How Innocent ASCII Art Can Make AI Chatbots Go Crazy

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As AI chatbots pop up everywhere and businesses adapt them into their processes, their safety is constantly up for debate.

Although chatbot makers such as OpenAI, Anthropic, Meta and Google have promised adequate security in their chatbots for business-level applications, it is a claim that has to be taken on trust in these early days. Blue Ridge, a data privacy company, in a recent post, argues that hackers can use eavesdropping technologies to intercept and steal sensitive data transferred between a chatbot and organizations.

There have also been cases where chatbots were used to generate harmful content, a situation that has forced large language model (LLM) developers to consider watermarking content generated from AI chatbots.

Despite these flaws, chatbot leading developer, OpenAI, claims their latest LLM, GPT-4 is trained with toxicity and safety classifiers which help it detect toxic prompts and refuse to answer them. The ChatGPT maker also claims it’s subjected its most developed LLM to adversarial training to prevent misuse.

However, when we look at prompts beyond the semantics of letters of the alphabet, can chatbots still decipher a malicious prompt to avoid generating harmful content?

The above question may have been answered in a recent study that found another way AI chatbots could be manipulated to generate harmful content.

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Key Takeaways

  • Hackers can potentially eavesdrop and steal sensitive data transferred between chatbots and organizations.
  • ASCII art makes chatbots overly focused on pattern recognition, overlooking safety considerations.
  • The inner workings of large language models are not fully transparent, making it hard to “close” all security holes.
  • Restricting chatbot capabilities to guided answers could reduce security risks but diminish usefulness.
  • Proactive risk management is crucial as AI chatbots integrate into customer-facing systems handling sensitive data.

Jailbreak Attempt with ASCII Art Tears Down AI Chatbot Security

A group of researchers from the University of Washington, UIUC, Western Washington University and the University of Chicago has found a way to circumvent the security guardrails around some of the most advanced LLMs including GPT-3.5, GPT-4, Claude, Gemini, and Llama2.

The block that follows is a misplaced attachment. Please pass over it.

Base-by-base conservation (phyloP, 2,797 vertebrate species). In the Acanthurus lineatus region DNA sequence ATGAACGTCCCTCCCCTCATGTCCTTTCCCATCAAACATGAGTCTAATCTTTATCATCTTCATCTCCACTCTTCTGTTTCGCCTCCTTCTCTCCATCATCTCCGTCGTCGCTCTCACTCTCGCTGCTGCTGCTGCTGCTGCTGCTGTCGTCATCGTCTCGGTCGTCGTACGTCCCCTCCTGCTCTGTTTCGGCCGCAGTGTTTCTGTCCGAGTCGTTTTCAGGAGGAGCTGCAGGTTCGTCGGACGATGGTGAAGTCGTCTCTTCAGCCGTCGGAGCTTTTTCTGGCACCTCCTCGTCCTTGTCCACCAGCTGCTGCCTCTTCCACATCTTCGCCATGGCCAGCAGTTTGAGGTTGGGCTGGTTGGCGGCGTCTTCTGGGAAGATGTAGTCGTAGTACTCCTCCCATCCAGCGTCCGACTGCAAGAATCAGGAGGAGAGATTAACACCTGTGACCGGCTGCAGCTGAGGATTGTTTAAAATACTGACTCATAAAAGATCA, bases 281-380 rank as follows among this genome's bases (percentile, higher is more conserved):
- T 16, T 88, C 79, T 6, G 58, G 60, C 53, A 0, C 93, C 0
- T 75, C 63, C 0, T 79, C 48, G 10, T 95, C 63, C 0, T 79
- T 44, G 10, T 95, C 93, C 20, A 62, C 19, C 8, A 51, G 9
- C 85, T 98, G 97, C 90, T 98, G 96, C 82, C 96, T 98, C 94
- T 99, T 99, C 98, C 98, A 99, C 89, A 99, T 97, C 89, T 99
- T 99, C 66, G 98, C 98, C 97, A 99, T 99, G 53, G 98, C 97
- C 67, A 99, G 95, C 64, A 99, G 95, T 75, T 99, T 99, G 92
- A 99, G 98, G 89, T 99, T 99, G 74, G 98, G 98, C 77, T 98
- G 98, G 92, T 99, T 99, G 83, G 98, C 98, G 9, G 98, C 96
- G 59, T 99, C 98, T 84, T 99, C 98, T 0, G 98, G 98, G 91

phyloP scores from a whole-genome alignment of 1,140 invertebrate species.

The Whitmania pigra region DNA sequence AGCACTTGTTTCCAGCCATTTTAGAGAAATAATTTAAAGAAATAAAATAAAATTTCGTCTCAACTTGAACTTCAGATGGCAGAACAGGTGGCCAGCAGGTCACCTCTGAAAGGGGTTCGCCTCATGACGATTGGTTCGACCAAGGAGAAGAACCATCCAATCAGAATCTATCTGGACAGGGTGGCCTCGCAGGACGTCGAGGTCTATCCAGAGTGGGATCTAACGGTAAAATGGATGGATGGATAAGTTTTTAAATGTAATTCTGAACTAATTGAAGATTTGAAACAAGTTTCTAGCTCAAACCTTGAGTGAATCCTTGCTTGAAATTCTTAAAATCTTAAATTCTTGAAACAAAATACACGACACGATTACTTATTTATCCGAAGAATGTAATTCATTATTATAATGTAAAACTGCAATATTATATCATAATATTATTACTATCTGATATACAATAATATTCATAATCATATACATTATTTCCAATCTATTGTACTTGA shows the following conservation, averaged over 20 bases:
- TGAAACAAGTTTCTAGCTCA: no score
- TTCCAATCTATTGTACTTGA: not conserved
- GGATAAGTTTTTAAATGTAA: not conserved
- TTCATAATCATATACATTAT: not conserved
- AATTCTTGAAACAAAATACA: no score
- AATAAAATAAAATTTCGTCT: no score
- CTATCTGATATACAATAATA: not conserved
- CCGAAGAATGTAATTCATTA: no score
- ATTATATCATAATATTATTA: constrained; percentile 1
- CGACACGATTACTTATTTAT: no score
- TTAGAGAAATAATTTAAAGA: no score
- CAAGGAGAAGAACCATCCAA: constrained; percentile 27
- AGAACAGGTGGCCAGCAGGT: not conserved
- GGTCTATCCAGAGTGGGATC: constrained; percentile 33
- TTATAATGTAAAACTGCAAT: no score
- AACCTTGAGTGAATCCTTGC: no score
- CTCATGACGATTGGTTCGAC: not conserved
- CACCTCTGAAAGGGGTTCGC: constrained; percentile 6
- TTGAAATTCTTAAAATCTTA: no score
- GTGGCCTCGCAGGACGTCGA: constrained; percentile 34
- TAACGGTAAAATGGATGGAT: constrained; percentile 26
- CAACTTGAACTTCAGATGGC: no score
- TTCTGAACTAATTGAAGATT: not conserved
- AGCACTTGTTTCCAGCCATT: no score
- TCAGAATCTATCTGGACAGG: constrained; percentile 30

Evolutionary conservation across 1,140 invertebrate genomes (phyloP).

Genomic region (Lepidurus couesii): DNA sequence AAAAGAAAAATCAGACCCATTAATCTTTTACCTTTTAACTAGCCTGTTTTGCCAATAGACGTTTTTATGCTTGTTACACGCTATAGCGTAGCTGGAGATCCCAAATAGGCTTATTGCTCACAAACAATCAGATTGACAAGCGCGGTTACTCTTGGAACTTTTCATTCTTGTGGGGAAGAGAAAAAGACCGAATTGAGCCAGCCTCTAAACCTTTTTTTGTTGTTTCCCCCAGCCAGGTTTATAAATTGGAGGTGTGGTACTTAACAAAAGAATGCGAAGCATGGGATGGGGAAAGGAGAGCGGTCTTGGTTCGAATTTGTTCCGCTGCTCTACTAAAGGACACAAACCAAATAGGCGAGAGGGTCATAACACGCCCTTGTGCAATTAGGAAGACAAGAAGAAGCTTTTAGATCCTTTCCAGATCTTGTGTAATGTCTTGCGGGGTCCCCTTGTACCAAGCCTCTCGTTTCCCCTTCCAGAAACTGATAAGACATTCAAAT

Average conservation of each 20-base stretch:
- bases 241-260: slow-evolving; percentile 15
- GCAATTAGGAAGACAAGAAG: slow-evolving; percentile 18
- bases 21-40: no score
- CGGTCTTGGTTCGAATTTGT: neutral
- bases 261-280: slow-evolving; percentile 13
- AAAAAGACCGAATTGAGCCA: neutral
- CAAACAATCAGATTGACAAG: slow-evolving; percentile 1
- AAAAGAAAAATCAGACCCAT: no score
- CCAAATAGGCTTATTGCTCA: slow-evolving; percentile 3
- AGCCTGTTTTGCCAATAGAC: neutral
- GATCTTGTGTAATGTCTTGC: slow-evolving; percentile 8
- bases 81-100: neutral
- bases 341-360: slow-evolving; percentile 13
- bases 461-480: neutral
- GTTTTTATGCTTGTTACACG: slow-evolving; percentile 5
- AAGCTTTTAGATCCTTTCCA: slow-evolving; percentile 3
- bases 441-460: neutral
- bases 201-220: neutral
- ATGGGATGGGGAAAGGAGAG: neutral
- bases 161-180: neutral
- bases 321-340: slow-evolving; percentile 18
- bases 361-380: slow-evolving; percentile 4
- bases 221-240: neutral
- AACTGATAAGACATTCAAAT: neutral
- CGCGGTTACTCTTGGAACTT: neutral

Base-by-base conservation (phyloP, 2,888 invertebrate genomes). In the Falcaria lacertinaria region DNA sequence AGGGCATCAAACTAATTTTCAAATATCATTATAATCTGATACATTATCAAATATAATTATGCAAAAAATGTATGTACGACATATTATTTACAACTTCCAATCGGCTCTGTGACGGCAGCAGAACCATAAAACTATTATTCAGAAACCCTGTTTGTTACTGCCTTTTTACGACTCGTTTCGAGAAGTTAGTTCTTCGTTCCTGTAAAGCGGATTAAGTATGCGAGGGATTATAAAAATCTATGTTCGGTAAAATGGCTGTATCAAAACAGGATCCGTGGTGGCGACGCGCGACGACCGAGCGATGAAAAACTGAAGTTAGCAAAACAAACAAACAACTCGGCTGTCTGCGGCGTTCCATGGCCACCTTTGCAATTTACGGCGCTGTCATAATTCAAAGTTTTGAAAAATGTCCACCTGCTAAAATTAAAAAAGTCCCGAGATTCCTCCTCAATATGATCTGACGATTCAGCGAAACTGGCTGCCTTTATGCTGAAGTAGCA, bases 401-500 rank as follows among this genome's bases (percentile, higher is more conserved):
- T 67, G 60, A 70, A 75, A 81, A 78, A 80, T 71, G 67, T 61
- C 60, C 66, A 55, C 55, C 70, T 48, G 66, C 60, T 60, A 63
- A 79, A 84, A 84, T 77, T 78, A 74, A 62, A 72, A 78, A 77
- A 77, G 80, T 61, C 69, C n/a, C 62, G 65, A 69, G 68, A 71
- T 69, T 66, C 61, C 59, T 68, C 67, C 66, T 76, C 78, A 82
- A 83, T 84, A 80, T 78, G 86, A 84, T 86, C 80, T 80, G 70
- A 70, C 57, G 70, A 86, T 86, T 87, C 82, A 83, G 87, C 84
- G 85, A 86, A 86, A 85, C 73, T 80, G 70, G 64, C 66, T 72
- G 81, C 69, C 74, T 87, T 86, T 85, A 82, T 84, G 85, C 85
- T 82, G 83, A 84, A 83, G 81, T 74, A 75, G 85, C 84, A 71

The researchers revealed an attack method called “ArtPrompt” that can bypass the safety protocols of chat-based LLMs. The technique involves masking targeted words in a prompt using ASCII art, which the researchers found can cause the models to become overly focused on the pattern recognition task, thereby overlooking critical safety considerations.

ASCII art, or text-based art, has been around for decades, tracing its roots back to the early days of computing when graphics capabilities were limited. It involves creating images using only the characters available on a standard keyboard, such as letters, numbers, and symbols.

This art form flourished in the pre-graphical user interface era, when computers primarily displayed text-based interfaces.

ASCII Art of a man on a desktop computer.
ASCII Art of a man on a desktop computer. Credit: ASCII Art Archive

ASCII Art of a man on a desktop computer. Credit: ASCII Art Archive

The researchers’ experiments demonstrated the potency of the ArtPrompt attack, with a success of up to 80% on certain models. This means that in a significant number of cases, the LLMs were induced to produce harmful responses, despite their purported safety training.

For example, an attacker could use ASCII art to create an image of a bomb. The LLM would then be able to interpret the image and understand that it is a weapon. The attacker could then use this information to trick the LLM into generating text that promotes violence.

This is not the first time we’ve witnessed a successful LLM jailbreak. Last December, researchers from Nanyang Technological University, Singapore, published a report on how AI chatbots can be trained and used to carry out a successful jailbreak attack on rival chatbots.

Their report contained how they pulled off a jailbreak [PDF] of notable AI chatbots, including Google Bard and ChatGPT. Their study, which tested these chatbots to measure the depth of their AI ethics training, revealed that the chatbots generated responses to malicious queries.

These discoveries highlight a critical blind spot in chatbot design and call for better security measures from LLM engineers.

Why ASCII Art Can Bypass LLM Security

The capabilities of LLMs that power advanced AI chatbots are not fully understood, leaving them open to hacking and abuse, according to Rob McDougall, CEO of Upstream Works.

In comments made during a chat with Techopedia, McDougall raised serious concerns about the auditability and security of these AI systems, trained on massive datasets without full transparency into how they operate.

McDougall said:

“LLMs are not understood. They are trained with massive data sets, and why they do what they do cannot actually be determined. This causes problems for things like financial loan approvals, where decisions need to be auditable.”

More worrisome, in his view, is the difficulty in identifying or preventing failures and vulnerabilities.

“It becomes nearly impossible to determine where the LLM will break,” he said, pointing to the many examples of people hacking new generative AI applications through techniques like using ASCII art or exploiting multiple problem statements.